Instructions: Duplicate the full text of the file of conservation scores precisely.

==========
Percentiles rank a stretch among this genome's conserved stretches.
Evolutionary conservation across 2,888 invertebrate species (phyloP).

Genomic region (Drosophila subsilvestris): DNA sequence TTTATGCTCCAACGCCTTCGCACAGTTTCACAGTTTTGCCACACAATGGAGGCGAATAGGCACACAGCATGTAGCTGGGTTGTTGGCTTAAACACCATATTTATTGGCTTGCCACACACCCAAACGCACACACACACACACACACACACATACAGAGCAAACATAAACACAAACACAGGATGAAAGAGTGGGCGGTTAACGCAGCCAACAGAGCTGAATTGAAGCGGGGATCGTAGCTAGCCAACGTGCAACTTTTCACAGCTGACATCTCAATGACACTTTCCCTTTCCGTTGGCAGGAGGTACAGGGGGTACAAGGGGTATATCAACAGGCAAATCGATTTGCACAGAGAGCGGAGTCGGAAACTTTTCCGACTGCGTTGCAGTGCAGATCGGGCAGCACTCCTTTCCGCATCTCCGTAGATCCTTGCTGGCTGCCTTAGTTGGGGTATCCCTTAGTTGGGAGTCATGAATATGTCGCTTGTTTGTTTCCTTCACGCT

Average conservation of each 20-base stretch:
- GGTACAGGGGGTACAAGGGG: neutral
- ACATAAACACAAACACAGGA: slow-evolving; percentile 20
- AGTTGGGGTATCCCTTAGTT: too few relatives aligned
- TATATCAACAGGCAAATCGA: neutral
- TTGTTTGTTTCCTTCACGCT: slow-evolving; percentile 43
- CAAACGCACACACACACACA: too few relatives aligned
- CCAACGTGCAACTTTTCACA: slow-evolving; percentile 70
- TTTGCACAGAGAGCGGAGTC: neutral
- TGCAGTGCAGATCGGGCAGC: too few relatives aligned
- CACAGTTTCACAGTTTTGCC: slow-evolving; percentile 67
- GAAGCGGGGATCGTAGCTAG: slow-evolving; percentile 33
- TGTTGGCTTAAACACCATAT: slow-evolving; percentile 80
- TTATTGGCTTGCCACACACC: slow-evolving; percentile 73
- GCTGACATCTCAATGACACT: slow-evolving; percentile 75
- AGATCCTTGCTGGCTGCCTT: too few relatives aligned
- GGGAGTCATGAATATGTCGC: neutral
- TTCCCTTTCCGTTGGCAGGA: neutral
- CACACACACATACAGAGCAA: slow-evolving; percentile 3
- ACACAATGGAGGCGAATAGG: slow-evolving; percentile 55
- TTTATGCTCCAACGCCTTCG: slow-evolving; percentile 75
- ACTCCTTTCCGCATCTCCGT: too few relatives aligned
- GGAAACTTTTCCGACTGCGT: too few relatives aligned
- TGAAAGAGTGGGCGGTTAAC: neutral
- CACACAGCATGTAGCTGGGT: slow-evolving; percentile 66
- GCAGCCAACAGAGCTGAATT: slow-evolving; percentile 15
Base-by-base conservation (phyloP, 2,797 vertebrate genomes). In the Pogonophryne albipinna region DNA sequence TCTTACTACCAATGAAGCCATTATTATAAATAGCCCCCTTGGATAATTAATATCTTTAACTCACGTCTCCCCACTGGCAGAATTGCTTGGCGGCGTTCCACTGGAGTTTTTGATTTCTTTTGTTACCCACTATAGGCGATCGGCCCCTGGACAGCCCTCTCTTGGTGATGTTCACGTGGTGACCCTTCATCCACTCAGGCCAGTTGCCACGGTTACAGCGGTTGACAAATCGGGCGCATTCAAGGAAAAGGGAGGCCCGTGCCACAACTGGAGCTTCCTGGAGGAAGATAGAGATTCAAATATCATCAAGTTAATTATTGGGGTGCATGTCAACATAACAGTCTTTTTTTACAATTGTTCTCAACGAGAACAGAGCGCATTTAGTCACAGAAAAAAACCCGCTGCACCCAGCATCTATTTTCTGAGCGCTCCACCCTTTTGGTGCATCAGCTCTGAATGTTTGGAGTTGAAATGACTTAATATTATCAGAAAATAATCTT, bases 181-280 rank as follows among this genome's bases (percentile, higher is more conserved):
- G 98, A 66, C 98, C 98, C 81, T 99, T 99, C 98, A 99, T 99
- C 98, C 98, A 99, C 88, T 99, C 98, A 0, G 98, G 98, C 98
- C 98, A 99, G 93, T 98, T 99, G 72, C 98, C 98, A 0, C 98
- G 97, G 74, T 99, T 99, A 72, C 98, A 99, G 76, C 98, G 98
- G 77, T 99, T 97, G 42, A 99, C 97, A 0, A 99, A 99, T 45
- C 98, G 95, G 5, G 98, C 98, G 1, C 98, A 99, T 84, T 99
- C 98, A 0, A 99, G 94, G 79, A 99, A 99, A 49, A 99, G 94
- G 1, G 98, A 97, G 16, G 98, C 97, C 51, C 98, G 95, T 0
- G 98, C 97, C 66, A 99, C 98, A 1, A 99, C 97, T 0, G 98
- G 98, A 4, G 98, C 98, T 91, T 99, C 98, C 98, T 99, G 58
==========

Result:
Percentiles rank a stretch among this genome's conserved stretches.
Evolutionary conservation across 2,888 invertebrate species (phyloP).

Genomic region (Drosophila subsilvestris): DNA sequence TTTATGCTCCAACGCCTTCGCACAGTTTCACAGTTTTGCCACACAATGGAGGCGAATAGGCACACAGCATGTAGCTGGGTTGTTGGCTTAAACACCATATTTATTGGCTTGCCACACACCCAAACGCACACACACACACACACACACACATACAGAGCAAACATAAACACAAACACAGGATGAAAGAGTGGGCGGTTAACGCAGCCAACAGAGCTGAATTGAAGCGGGGATCGTAGCTAGCCAACGTGCAACTTTTCACAGCTGACATCTCAATGACACTTTCCCTTTCCGTTGGCAGGAGGTACAGGGGGTACAAGGGGTATATCAACAGGCAAATCGATTTGCACAGAGAGCGGAGTCGGAAACTTTTCCGACTGCGTTGCAGTGCAGATCGGGCAGCACTCCTTTCCGCATCTCCGTAGATCCTTGCTGGCTGCCTTAGTTGGGGTATCCCTTAGTTGGGAGTCATGAATATGTCGCTTGTTTGTTTCCTTCACGCT

Average conservation of each 20-base stretch:
- GGTACAGGGGGTACAAGGGG: neutral
- ACATAAACACAAACACAGGA: slow-evolving; percentile 20
- AGTTGGGGTATCCCTTAGTT: too few relatives aligned
- TATATCAACAGGCAAATCGA: neutral
- TTGTTTGTTTCCTTCACGCT: slow-evolving; percentile 43
- CAAACGCACACACACACACA: too few relatives aligned
- CCAACGTGCAACTTTTCACA: slow-evolving; percentile 70
- TTTGCACAGAGAGCGGAGTC: neutral
- TGCAGTGCAGATCGGGCAGC: too few relatives aligned
- CACAGTTTCACAGTTTTGCC: slow-evolving; percentile 67
- GAAGCGGGGATCGTAGCTAG: slow-evolving; percentile 33
- TGTTGGCTTAAACACCATAT: slow-evolving; percentile 80
- TTATTGGCTTGCCACACACC: slow-evolving; percentile 73
- GCTGACATCTCAATGACACT: slow-evolving; percentile 75
- AGATCCTTGCTGGCTGCCTT: too few relatives aligned
- GGGAGTCATGAATATGTCGC: neutral
- TTCCCTTTCCGTTGGCAGGA: neutral
- CACACACACATACAGAGCAA: slow-evolving; percentile 3
- ACACAATGGAGGCGAATAGG: slow-evolving; percentile 55
- TTTATGCTCCAACGCCTTCG: slow-evolving; percentile 75
- ACTCCTTTCCGCATCTCCGT: too few relatives aligned
- GGAAACTTTTCCGACTGCGT: too few relatives aligned
- TGAAAGAGTGGGCGGTTAAC: neutral
- CACACAGCATGTAGCTGGGT: slow-evolving; percentile 66
- GCAGCCAACAGAGCTGAATT: slow-evolving; percentile 15
Base-by-base conservation (phyloP, 2,797 vertebrate genomes). In the Pogonophryne albipinna region DNA sequence TCTTACTACCAATGAAGCCATTATTATAAATAGCCCCCTTGGATAATTAATATCTTTAACTCACGTCTCCCCACTGGCAGAATTGCTTGGCGGCGTTCCACTGGAGTTTTTGATTTCTTTTGTTACCCACTATAGGCGATCGGCCCCTGGACAGCCCTCTCTTGGTGATGTTCACGTGGTGACCCTTCATCCACTCAGGCCAGTTGCCACGGTTACAGCGGTTGACAAATCGGGCGCATTCAAGGAAAAGGGAGGCCCGTGCCACAACTGGAGCTTCCTGGAGGAAGATAGAGATTCAAATATCATCAAGTTAATTATTGGGGTGCATGTCAACATAACAGTCTTTTTTTACAATTGTTCTCAACGAGAACAGAGCGCATTTAGTCACAGAAAAAAACCCGCTGCACCCAGCATCTATTTTCTGAGCGCTCCACCCTTTTGGTGCATCAGCTCTGAATGTTTGGAGTTGAAATGACTTAATATTATCAGAAAATAATCTT, bases 181-280 rank as follows among this genome's bases (percentile, higher is more conserved):
- G 98, A 66, C 98, C 98, C 81, T 99, T 99, C 98, A 99, T 99
- C 98, C 98, A 99, C 88, T 99, C 98, A 0, G 98, G 98, C 98
- C 98, A 99, G 93, T 98, T 99, G 72, C 98, C 98, A 0, C 98
- G 97, G 74, T 99, T 99, A 72, C 98, A 99, G 76, C 98, G 98
- G 77, T 99, T 97, G 42, A 99, C 97, A 0, A 99, A 99, T 45
- C 98, G 95, G 5, G 98, C 98, G 1, C 98, A 99, T 84, T 99
- C 98, A 0, A 99, G 94, G 79, A 99, A 99, A 49, A 99, G 94
- G 1, G 98, A 97, G 16, G 98, C 97, C 51, C 98, G 95, T 0
- G 98, C 97, C 66, A 99, C 98, A 1, A 99, C 97, T 0, G 98
- G 98, A 4, G 98, C 98, T 91, T 99, C 98, C 98, T 99, G 58